For organisations based in England and Wales, this international aspect also raises complex issues around whether the US Court has jurisdiction to determine a claim against organisations based here (and what steps a defendant would need to take to meet the applicable tests), as well as on the enforceability of any Order from a US Court against organisations based in these locations. These are technical and complex legal issues, the answers to which are likely to have a critical impact on the development of the strategy for dealing with the claim(s).

Organisations will also need to consider criminal and civil regulatory issues relevant to them /their sector and the claim being made against them. For example, in addition to sector requirements, a recipient of funds connected with FTX may need to consider whether to request a specific form of consent from the National Crime Agency to enable the organisation to deal with the funds in a prescribed manner pending the resolution of the claim, while also being careful that they do not inadvertently fall foul of an offence of "tipping off" under the Proceeds of Crime Act 2002.

For charities, there are additional regulatory issues to keep in mind – for example, trustees will need to consider whether the receipt of the demand (or their relationship with the FTX Foundation) triggers a requirement to notify the Charity Commission of a serious incident (in accordance with the Commission's guidance on serious incident reporting), and they may need to keep the Commission updated as matters develop.

If trustees are considering settling the claim, they will also need to ensure that they have the relevant power (within their governing document) or consent from the Charity Commission, as applicable, to agree to and implement any proposed settlement terms, taking into account the Commission's guidance on compromising claims in its guide: Charities and Litigation: a guide for trustees.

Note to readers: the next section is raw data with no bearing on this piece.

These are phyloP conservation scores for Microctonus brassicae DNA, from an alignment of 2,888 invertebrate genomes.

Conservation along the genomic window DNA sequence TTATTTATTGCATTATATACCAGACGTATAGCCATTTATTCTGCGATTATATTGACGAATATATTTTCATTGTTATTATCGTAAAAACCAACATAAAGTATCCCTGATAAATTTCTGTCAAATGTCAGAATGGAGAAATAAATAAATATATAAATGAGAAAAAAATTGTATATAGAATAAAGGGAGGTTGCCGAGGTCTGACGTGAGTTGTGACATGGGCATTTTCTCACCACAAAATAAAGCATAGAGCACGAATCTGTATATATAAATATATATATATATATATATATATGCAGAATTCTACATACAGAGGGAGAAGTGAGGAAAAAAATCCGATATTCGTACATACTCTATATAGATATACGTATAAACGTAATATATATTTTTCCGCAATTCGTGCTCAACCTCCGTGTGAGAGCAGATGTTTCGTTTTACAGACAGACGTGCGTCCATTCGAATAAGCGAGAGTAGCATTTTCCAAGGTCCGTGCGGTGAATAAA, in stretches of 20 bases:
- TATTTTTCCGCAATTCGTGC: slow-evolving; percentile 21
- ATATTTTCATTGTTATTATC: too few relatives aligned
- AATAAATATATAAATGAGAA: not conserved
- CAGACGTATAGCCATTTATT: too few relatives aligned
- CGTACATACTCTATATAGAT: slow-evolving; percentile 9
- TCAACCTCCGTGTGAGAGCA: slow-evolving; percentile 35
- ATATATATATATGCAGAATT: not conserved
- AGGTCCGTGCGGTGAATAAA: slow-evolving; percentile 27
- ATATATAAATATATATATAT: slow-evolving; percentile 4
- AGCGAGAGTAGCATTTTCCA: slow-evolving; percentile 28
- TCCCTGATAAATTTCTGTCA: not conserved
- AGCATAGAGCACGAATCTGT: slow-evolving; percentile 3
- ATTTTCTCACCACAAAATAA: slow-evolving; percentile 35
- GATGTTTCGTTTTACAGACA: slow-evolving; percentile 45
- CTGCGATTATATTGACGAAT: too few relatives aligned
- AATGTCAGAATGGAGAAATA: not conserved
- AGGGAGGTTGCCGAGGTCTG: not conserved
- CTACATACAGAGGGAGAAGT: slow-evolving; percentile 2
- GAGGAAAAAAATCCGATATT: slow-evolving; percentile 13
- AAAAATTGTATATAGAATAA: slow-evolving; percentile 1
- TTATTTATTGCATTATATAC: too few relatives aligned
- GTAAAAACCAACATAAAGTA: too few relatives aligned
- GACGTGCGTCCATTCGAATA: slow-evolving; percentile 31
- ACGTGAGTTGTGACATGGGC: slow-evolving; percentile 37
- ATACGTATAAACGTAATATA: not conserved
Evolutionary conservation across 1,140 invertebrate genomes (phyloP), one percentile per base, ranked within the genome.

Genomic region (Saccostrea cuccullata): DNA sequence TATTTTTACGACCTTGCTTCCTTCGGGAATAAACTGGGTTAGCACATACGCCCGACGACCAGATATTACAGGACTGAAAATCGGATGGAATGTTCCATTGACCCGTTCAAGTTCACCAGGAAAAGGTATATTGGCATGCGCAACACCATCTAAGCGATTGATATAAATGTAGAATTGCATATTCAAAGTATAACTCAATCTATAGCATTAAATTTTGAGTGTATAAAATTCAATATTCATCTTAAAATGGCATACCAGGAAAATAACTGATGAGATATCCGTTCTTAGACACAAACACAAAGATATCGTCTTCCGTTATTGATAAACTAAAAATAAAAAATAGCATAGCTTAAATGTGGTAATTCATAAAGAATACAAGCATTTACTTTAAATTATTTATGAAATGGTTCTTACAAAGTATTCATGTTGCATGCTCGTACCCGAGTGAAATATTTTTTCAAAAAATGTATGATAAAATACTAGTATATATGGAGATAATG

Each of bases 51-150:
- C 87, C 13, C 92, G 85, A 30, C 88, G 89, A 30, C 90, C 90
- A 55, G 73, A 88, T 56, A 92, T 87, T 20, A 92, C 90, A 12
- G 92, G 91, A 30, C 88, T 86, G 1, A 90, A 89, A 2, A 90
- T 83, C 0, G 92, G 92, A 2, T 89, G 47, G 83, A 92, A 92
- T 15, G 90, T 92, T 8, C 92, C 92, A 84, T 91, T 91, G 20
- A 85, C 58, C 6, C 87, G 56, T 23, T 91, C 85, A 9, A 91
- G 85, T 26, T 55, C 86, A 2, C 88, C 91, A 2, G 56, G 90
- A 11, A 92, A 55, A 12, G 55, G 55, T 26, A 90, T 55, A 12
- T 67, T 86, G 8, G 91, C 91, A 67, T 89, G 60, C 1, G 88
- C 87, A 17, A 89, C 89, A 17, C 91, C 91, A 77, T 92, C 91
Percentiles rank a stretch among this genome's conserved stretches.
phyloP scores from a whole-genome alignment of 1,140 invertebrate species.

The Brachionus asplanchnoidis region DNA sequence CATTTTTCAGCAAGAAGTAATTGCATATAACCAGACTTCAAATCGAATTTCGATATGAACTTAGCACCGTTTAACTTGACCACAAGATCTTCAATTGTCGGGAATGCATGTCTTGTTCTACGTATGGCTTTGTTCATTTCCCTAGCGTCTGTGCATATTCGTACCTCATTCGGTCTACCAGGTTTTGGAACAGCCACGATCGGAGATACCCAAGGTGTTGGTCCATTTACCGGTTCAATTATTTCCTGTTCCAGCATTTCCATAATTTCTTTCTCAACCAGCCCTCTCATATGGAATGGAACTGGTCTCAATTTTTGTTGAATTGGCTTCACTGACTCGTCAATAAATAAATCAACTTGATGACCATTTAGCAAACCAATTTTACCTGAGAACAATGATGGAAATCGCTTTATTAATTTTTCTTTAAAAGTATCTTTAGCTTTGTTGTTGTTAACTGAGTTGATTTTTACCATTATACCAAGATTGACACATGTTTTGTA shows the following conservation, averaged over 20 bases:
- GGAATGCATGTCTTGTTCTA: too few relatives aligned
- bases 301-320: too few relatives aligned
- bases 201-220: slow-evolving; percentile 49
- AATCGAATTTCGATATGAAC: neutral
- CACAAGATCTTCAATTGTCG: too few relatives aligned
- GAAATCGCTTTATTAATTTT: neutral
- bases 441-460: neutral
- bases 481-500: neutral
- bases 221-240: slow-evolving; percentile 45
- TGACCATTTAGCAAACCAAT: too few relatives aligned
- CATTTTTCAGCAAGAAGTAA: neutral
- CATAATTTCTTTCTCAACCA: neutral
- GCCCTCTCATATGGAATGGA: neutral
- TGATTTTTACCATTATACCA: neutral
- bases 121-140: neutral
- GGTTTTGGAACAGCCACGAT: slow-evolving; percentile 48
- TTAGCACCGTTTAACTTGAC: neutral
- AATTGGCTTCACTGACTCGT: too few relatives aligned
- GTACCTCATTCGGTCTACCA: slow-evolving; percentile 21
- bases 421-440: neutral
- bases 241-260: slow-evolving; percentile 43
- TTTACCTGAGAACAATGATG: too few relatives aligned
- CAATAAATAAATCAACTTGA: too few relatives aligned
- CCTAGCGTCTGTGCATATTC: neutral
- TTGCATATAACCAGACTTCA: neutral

In the worst case scenario, the Charity Commission could even commence a statutory inquiry to formally investigate matters. Ultimately, whatever decisions are made, trustees must apply principles of good decision making and ensure that they are acting in the best interests of the charity.

Although funds received may have been ear marked for a positive or impactful project, given the high-profile nature of the FTX's fall from grace organisations will need to consider what reputational risks they face in light of their connection to the FTX Foundation, and what steps they may need to take to minimise any reputational damage.

It is also possible that, for some organisations, the demand for repayment could put them at a theoretical or actual risk of insolvency, so they may need to consider seeking advice from a specialist insolvency lawyer or insolvency practitioner. One thing we can say for sure is that it will be quite some time before all the dust has settled.

How can we help?

Given the range of complex issues at play, if your organisation finds itself caught up in the FTX fallout we'd recommend seeking early legal advice to help you understand your legal position and options. We can work with you to implement a strategy for resolving the issue in line with your legal and regulatory duties, and, as far as possible, at minimum cost and disruption to your business.

The content of this article is intended to provide a general guide to the subject matter. Specialist advice should be sought about your specific circumstances.

See More Popular Content From

Mondaq uses cookies on this website. By using our website you agree to our use of cookies as set out in our Privacy Policy.

Learn More